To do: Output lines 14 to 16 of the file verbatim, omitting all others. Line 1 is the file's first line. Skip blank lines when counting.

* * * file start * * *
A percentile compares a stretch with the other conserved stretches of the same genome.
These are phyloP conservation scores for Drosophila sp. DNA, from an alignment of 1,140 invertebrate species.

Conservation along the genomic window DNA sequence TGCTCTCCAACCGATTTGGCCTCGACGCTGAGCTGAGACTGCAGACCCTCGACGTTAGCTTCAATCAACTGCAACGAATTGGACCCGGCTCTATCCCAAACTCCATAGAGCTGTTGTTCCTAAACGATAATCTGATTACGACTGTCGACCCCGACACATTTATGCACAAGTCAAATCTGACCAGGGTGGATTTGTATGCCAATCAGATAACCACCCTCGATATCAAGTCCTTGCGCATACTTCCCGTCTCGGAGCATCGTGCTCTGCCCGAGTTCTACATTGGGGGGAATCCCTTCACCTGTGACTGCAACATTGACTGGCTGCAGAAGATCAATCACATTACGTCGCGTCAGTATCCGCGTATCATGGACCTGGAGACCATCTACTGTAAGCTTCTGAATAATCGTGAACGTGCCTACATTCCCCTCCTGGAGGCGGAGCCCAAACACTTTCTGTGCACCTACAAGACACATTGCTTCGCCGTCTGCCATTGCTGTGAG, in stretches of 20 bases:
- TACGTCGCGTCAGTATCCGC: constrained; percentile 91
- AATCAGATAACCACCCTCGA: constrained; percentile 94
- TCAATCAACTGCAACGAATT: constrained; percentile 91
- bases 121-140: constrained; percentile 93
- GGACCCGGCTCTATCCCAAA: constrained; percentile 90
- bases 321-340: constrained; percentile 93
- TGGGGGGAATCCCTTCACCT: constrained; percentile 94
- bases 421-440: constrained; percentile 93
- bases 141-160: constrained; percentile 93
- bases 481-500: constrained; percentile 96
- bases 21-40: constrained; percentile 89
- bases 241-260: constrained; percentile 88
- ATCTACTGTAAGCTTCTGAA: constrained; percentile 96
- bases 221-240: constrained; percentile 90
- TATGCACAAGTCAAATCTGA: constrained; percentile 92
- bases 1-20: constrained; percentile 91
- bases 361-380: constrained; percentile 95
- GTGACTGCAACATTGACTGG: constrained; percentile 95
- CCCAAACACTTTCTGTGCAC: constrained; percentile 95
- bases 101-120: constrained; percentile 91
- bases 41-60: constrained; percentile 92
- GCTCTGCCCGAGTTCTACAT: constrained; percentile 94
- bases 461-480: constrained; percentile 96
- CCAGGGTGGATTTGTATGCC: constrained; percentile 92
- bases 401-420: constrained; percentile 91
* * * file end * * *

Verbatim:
- bases 21-40: constrained; percentile 89
- bases 241-260: constrained; percentile 88
- ATCTACTGTAAGCTTCTGAA: constrained; percentile 96